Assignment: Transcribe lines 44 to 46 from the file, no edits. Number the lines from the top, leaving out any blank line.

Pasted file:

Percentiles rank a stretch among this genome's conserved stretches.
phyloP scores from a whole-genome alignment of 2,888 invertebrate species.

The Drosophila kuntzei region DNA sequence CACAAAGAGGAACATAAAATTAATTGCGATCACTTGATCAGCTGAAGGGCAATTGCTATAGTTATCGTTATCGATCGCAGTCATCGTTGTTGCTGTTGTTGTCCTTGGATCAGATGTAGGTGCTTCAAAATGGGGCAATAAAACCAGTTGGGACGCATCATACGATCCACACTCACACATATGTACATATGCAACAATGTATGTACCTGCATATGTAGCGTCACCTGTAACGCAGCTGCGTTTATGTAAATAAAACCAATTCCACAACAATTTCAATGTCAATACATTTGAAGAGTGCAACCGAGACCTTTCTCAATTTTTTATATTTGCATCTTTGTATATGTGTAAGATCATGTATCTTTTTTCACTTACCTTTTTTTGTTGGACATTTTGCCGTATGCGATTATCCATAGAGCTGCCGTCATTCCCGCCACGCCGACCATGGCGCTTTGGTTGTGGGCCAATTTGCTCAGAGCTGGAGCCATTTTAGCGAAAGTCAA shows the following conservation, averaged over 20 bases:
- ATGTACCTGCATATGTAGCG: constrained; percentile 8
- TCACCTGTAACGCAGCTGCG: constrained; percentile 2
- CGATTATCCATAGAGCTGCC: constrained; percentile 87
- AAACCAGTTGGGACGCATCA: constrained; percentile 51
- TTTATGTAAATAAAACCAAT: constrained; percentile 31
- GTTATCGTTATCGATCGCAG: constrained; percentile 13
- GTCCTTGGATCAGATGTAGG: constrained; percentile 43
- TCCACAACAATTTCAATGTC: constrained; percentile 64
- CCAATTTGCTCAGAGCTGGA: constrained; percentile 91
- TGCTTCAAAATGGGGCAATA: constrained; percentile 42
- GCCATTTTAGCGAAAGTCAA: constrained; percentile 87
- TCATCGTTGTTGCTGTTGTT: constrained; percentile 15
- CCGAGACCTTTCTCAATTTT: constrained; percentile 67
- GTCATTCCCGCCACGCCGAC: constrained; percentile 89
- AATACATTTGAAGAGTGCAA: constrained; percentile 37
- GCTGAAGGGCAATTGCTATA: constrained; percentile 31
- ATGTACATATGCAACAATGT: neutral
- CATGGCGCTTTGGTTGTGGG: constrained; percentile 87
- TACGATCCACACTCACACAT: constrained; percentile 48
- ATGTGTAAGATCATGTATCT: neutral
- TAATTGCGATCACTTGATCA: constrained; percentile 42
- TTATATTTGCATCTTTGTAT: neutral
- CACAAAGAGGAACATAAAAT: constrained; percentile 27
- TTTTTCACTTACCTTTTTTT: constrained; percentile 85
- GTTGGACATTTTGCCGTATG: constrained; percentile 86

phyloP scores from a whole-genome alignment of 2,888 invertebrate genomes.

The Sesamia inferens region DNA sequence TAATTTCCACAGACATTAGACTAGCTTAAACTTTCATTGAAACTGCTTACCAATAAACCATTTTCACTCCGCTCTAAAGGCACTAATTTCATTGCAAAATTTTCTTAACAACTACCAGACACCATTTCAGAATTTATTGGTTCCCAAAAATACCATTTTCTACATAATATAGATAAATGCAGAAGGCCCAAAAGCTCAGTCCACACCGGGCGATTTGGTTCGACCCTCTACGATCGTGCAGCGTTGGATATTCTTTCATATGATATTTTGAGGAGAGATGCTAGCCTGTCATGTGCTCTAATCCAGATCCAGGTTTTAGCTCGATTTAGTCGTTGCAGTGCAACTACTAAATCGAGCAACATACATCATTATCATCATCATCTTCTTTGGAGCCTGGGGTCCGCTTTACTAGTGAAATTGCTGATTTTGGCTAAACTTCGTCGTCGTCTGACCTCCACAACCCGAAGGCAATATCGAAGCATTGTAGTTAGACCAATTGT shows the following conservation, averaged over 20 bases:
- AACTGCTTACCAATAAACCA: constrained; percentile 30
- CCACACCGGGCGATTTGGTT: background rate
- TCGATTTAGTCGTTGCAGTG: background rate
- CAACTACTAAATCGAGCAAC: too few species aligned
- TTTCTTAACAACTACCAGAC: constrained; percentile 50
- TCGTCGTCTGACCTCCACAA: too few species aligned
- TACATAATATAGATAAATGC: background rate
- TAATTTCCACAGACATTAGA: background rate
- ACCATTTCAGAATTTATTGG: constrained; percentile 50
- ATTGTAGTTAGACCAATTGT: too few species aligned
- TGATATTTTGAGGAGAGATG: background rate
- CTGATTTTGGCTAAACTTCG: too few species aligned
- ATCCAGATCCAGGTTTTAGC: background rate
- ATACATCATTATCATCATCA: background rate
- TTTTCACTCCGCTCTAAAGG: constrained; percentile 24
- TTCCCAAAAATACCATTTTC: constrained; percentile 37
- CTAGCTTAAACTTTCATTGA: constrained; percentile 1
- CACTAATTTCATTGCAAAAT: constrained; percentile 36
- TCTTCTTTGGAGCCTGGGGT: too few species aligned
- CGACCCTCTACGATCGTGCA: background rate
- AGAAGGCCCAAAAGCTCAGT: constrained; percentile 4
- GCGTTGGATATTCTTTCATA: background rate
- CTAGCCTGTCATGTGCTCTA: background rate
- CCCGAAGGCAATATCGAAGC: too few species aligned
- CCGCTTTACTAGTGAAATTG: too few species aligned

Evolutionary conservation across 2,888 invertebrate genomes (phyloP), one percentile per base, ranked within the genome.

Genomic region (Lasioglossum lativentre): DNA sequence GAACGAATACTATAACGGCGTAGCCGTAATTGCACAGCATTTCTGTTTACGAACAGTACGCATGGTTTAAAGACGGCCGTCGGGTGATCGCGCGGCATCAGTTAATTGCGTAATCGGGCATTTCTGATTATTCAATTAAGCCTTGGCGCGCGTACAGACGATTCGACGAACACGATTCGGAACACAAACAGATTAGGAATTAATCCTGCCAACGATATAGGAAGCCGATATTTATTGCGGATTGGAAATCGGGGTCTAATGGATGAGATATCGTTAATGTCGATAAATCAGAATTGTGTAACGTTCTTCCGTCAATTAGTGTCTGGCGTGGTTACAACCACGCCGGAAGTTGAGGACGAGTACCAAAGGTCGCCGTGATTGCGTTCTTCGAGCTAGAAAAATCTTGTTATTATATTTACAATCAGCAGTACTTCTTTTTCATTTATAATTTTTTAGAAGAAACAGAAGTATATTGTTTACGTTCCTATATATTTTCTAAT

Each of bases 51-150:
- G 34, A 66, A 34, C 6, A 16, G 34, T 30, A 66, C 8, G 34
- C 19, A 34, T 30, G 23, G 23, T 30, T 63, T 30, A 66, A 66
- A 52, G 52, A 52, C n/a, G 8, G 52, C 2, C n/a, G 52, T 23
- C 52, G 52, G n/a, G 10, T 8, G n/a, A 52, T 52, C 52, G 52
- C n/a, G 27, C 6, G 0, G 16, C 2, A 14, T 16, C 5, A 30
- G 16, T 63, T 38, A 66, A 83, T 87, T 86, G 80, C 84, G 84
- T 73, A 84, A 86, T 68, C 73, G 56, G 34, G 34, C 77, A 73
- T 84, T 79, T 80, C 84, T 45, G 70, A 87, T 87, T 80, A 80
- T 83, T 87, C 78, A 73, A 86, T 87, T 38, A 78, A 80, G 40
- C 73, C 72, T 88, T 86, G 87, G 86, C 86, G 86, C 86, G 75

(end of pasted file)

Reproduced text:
- ATACATCATTATCATCATCA: background rate
- TTTTCACTCCGCTCTAAAGG: constrained; percentile 24
- TTCCCAAAAATACCATTTTC: constrained; percentile 37